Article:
Traveling to a region in the throes of a drug abuse crisis, President Barack Obama promised Wednesday to use his bully pulpit and federal programs to try to combat the "epidemic" of heroin use and prescription painkiller abuse that is upending communities across the U.S.
"This crisis is taking lives; it's destroying families and shattering communities all across the country," Obama said at a panel discussion on opioid drug abuse. "That's the thing about substance abuse; it doesn't discriminate. It touches everybody."
On stage at a crowded community center, Obama heard from advocates, health care workers, law enforcement officials and policy makers about the depth of a problem that has long simmered at the state level but just recently risen to the national political stage.
Charleston Police Chief Brent Webster said his officers deal with a "community of zombies walking around" in need of treatment. A father of five daughters described what it was like to find one of them had overdosed, a needle hanging from her arm.
Obama said the stories reminded him of his teenage daughters and his own rebellious teen years.
"I did some ... stuff," he noted, referencing his drug use as a teenager. "And there but for the grace of God."
West Virginia has the highest rate of overdose deaths in the U.S.—more than twice the national average, according to a report by the Trust for America's Health and the Robert Wood Johnson Foundation.
State officials say the problem is damaging the economy, depressing the workforce and overwhelming social services.
Obama's trip was briefly delayed by Vice President Joe Biden's announcement from the White House Rose Garden that he would not to seek the presidency. The news threatened to overshadow Obama's attempt to throw a national spotlight on the drug issue, but his visit was closely watched in West Virginia, a state where his energy policies have made him deeply unpopular.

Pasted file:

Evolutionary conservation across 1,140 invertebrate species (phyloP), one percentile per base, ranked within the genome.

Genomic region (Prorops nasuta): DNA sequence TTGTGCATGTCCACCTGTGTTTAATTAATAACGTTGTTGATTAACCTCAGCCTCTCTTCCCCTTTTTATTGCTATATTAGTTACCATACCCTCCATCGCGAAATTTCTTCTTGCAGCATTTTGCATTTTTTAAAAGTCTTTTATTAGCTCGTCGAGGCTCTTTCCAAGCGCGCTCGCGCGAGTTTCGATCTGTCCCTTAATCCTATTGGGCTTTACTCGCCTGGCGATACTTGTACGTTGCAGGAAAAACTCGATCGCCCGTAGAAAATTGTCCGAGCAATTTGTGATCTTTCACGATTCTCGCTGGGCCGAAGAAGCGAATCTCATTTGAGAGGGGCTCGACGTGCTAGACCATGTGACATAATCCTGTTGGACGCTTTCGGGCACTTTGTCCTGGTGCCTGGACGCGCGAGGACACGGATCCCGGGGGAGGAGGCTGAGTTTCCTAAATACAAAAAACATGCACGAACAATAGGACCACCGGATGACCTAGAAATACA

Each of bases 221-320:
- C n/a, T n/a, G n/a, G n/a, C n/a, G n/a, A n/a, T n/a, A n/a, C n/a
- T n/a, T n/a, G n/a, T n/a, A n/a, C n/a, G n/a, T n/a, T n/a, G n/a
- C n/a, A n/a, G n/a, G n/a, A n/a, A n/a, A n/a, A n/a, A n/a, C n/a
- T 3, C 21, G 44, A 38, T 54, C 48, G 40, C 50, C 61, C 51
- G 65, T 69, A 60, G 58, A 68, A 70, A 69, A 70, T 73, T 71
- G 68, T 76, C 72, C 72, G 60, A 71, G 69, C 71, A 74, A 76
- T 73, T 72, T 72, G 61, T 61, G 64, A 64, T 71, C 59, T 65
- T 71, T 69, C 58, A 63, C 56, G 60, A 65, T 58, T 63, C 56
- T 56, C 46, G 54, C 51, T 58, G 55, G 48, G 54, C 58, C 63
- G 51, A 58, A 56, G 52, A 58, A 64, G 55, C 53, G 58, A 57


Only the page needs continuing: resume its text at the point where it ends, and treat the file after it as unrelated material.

Obama stressed that the drug abuse problem is a national one.
A Centers for Disease Control and Prevention report released in July found the number of people who reported using heroin within the past year had nearly doubled from 2002 to 2013. Heroin use was up among nearly all demographic groups, but showed particular spikes among women and non-Latino whites.
Researchers say two factors are driving the trend: the rise in abuse of opioid painkillers—drugs that are often a precursor to heroin—and the increasing availability of cheap heroin.
Researchers found that most users reported using at least one other drug in combination with heroin, which contributes to high overdose rates. Between 2002 and 2013, the rate of heroin-related overdose deaths nearly quadrupled, and more than 8,200 people—by some estimates, one in every 50 addicts—died in 2013, according to the CDC.
Experts say too few prescription drug health care providers are properly trained to safely prescribe painkillers, while access to medication-assisted treatment for addicts is too difficult.
Before leaving the White House, Obama ordered federal agencies that employ health care providers to offer training on prescribing painkillers. He also ordered them to review their health insurance plans and address policies that might prevent patients from receiving medication as part of their treatment.
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